This story was first published in The Bee on Aug. 6, 2006.
I hate gyms. Absolutely despise them. I hate pushy trainers, the moldy aroma of the locker room, the blandly upbeat music and the testosterone-charged flex parade in front of wall mirrors.
Give me fresh air, or give me flab.
Unfortunately in the past couple of years, the flab side has been winning. Call it a mixture of aging, laziness and too many chimichangas.
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My hiking habits also changed. During my first few summers in Fresno, I would spend almost every nonworking moment in the mountains, driving to Tuolumne Meadows as soon as I got off work and hitting the trail in the middle of the night. Many times, I'd awaken at an alpine lake miles from any road knowing that afternoon I'd be covering a Bulldogs football practice.
These days, the itinerary included far too many day trips and (shudder) car camping. I even stayed a few times in the tent cabins at Curry Village, for goodness sake.
So a couple of months ago, when this John Muir Trail project started gaining momentum around the newsroom, I was equal parts excited and apprehensive. Excited, because I hadn't been on an extended backpacking trip in four years -- the longest drought since I was 14. Apprehensive, because I knew I was in for a world of hurt.
That's when I found myself at Bally's Total Fitness on West Shaw Avenue talking with Russell Spafford, the gym's fitness director. He listened to my sob story and promised he'd assign me the toughest, meanest personal trainer on his staff.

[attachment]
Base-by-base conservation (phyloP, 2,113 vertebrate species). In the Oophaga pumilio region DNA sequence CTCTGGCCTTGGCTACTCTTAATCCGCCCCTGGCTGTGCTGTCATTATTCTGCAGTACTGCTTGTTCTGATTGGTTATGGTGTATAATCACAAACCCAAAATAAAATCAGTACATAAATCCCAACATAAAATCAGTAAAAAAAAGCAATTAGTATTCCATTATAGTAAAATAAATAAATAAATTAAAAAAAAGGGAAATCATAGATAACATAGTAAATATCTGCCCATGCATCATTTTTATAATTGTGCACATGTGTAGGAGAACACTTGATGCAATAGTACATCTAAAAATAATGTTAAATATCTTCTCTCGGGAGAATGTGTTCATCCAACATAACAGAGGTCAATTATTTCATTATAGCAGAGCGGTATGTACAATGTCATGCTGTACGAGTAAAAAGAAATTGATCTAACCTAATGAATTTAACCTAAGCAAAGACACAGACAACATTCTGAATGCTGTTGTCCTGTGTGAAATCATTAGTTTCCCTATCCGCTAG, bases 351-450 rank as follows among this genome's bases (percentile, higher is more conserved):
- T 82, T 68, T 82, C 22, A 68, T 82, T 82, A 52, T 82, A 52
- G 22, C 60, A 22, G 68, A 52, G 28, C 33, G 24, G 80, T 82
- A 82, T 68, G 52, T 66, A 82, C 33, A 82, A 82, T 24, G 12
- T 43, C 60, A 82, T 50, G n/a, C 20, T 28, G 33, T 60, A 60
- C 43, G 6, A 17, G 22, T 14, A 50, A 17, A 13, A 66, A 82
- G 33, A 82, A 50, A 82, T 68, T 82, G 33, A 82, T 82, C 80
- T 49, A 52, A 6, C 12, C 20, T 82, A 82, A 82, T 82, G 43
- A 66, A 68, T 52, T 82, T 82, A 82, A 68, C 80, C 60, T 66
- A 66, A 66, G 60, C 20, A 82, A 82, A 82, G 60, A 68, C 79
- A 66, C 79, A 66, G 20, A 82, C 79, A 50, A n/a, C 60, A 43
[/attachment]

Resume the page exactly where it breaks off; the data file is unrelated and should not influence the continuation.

"My drill sergeant, " Russell called him.
I swallowed hard and paid for 16 hourlong sessions.
The following morning, I met with a young trainer in his mid-20s named Duke Castro, who seemed miscast in the motivational role I needed him to play. A friendly guy with a calm voice and relaxed demeanor, Duke didn't comport himself like the "drill sergeant" who would whip this doughboy into shape.
"Don't worry, " Russell said. "His workouts are incredibly creative."
From our first session together, Duke found creative ways to inflict pain. He had me doing everything from "bear claws" (crawling across the gym floor on my hands and feet) to "lunges" (walking while alternatively dipping each knee toward the ground, sometimes while carrying dumbbells) to "self-destructions" (dropping from standing to prone position with knees bent, extending legs out and back in before standing up and leaping in place). On days when I didn't work out in the gym, I went for brisk evening walks through the neighborhood, sometimes carrying a backpack with 40 pounds of rocks.
And you know what? The punishment paid off. In six weeks, I dropped 15 pounds (there are about 15 more to go) and added muscle. I cut out all junk food and soda pop. I slept better and woke up earlier with more energy. In a road test of sorts, I made it to the top of Kaiser Peak in 2 hours, 10 minutes without stopping.
Yes, I still hate gyms -- even though I'm going four or five times a week. I just hate the idea of heading out for a week on the John Muir Trail fat and out of shape even more.